Sibongile Khumalo




One of the pleasures of the 2007 Cape Town International Jazz Festival (read a review elsewhere on was the special band drummer-composer-conceptualist Jack DeJohnette dubbed Intercontinental.  This latest in DeJohnette’s seemingly endless well of special projects brought together musicians from four different continents: Jack and bassist Jerome Harris (U.S.), pianist Danilo Perez (Panama), saxophonist Jason Yarde and trumpeter Byron Wallen (U.K.), and most auspiciously the thrilling multi-octave South African vocalist Sibongile Khumalo (pron. See-Bon-Geelay Koo-mah-lo).


One of the more useful aspects of overseas jazz festivals is the daily artist press conferences which are all too rare at stateside festivals.  The Intercontinental band’s press conference afforded Suzan Jenkins and me an opportunity to sit down with Ms. Khumalo for a conversation.  Jazz in particular, and music in general in South Africa is as broad and rich as anyplace on the African continent.


Sibongile Khumalo is an extraordinarily versatile singer, as comfortable with Jack DeJohnette as she is in the role of Bizet’s Carmen or singing Brahms Alto Rhapsody.  Her discography leaps comfortably between the supposed stylistic chasms that separate jazz and European classical music, and her artistry is deeply bred in the vocal and language folkloric traditions of South Africa .  Its time the world woke up to the vocal force of nature known as Sibongile Khumalo.  Among other things she shared some fascinating insights into the unique challenges South African artists face in making their work post-apartheid.


Willard Jenkins: The first time we came to Cape Town for the festival, in 2005, we heard a lot of exceptional South African instrumentalists, but I was curious about the vocal side.  It was recommended that I had to get some of your recordings.  At the CD Warehouse (now known as Musica) store on the Cape Town waterfront I found the jazz record you made at the Market Theatre, then subsequently I ordered one of your classical discs from Sterns music.  Duke Ellington described Ella Fitzgerald as being “beyond category.”  It’s obvious that you’re beyond category as well.  Talk about the broadness of your approach to music.


Sibongile Khumalo: In 1991 I’d been doing concerts with a symphony orchestra, doing oratorios, doing recitals, but also working with a brilliant jazz guitarist who passed away a couple of years ago named Allen Kwela.  Between Allen and another jazz vocalist who also passed away a year ago, I was exposed to jazz as a genre, as a potential for expression.


At some point people say ‘…and you have such a wonderful voice, whey don’t you record something…?’  I’d be like ‘what am I going to record; I just sing what I sing…’  At that stage, early in my career, I didn’t feel like I was singing anything that I felt was important simply because – maybe that’s not the right word – I wasn’t singing things that I had been taught to sing.  I was singing “Messiah,” I was singing “Elijah,” some arias from operas here and there…  But it was not something that I thought I could put down in a recording for posterity.  I felt I needed to have a voice, some kind of language of my own, but I didn’t know what that was.


Pop music, South African pop music – the way that Yvonne Chaka Chaka, Brenda Fassi, Sipho Mabuse, and all those groups, was big as well; there was a whole circuit of festivals the same as you have jazz festivals at the moment.  That also was not something that I felt I could quite speak to.  So [her evolution towards jazz] kinda happened organically.  I started drawing from those kinds of elements that I’d grown up with: choral music, some of the classical stuff, and I put together a show called “The 3 Faces of Sibongile Khumalo” in ’92.  In that program there were elements of the classical world that I’d come from, elements of the jazz that Alan and Sophie Mqina had exposed me to, and some of the traditional stuff that I grew up with in the township [Soweto].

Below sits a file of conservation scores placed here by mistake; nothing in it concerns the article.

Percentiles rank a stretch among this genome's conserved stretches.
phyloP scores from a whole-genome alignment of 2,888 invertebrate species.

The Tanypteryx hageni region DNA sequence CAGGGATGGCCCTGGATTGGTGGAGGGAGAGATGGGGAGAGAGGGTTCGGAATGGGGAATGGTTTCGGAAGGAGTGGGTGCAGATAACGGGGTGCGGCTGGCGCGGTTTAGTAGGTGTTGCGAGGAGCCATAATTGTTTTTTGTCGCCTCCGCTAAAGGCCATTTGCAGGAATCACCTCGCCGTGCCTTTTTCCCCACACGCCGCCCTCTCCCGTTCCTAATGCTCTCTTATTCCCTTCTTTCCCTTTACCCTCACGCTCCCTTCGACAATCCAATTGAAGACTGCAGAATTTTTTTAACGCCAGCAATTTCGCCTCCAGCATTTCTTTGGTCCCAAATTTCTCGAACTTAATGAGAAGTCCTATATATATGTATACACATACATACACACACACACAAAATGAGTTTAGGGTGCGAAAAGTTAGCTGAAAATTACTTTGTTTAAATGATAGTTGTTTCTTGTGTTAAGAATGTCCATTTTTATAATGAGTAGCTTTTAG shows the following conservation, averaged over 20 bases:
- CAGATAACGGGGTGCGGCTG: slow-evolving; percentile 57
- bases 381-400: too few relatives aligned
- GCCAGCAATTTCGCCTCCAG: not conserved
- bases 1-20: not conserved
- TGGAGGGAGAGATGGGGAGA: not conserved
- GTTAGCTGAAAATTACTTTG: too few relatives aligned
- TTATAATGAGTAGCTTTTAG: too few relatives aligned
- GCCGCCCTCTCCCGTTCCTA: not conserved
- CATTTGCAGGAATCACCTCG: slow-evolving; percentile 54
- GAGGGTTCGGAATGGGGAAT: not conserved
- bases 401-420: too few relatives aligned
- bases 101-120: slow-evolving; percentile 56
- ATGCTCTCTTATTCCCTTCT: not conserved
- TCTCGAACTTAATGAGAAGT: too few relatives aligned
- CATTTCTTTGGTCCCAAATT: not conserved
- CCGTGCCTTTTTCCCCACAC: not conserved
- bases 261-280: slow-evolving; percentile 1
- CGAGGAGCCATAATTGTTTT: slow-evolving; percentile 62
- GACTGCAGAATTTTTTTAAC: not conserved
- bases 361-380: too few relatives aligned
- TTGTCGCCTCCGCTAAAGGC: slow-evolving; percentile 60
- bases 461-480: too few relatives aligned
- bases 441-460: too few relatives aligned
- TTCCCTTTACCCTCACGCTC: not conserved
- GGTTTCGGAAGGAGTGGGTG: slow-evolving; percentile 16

I did bits and pieces of all of that, just doing some Bach, some of the choral work, some scat, incorporating some of the stuff from the operas on top of the improvisations that the guys were doing.  It was kind of happening like that.  Over the years that has kind of evolved and developed slowly, gradually.  Then I sort of fell back to my comfort zone again and I started doing some of the more sort of easy on the ears sort of things with the album before the classical one, called Quest, which was drawing on some of the old South African jazz standards without going into the whole sort of stretching out – just singing the music and having a good time with it.


That was until two years ago when I was challenged in a sense.  Jack [DeJohnette] said ‘I’d like to work with her…’  I said ‘OK, Jack DeJohnette wants to work with me… OK, we’ll see about that.’  That was my attitude initially.  A year ago I got this call ‘we’ve found an opportunity to get this thing going for you and Jack in March 2007 [Cape Town International Jazz Festival].  I said ‘March is fine, its cool, its OK…’  Three months ago I get this call from Jack DeJohnette and I said ‘alright, this is happening…’  I had to start thinking about this; the conversations happened and we shared the music, sending each other discs and songs.  I started listening and I was thinking to myself, ‘I knew Jack DeJohnette was deep, but this is DEEP.  How am I going to deal with this stuff?’


I’m told about Danilo Perez , I’m told about Jerome Harris… Jason [Yarde] I’d met and worked with in the U.K. a few times, Byron [Wallen] I was aware of but not too closely.  So I’m thinking ‘OK…’  I talked to people here and told them Jack DeJohnette… this is really happening!  So I was asked the question ‘well, who’s in the band?’  I said “the pianist is a guy called Danilo Perez , and Jerome Harris…”  They said ‘who…?’  I said ‘ Danilo Perez …’  My son in particular… I told him I’d listened to [Danilo]’s music, he’s such a beautiful player…’  My son said ‘he’s a what…?  Ma, do you hear yourself?’  I said Danilo sounds good, he’s very nice actually…’  My son said ‘Ma, he’s awesome… he’s an awesome musician… are you listening?  I said ‘yeah, OK, he’s great, sure…’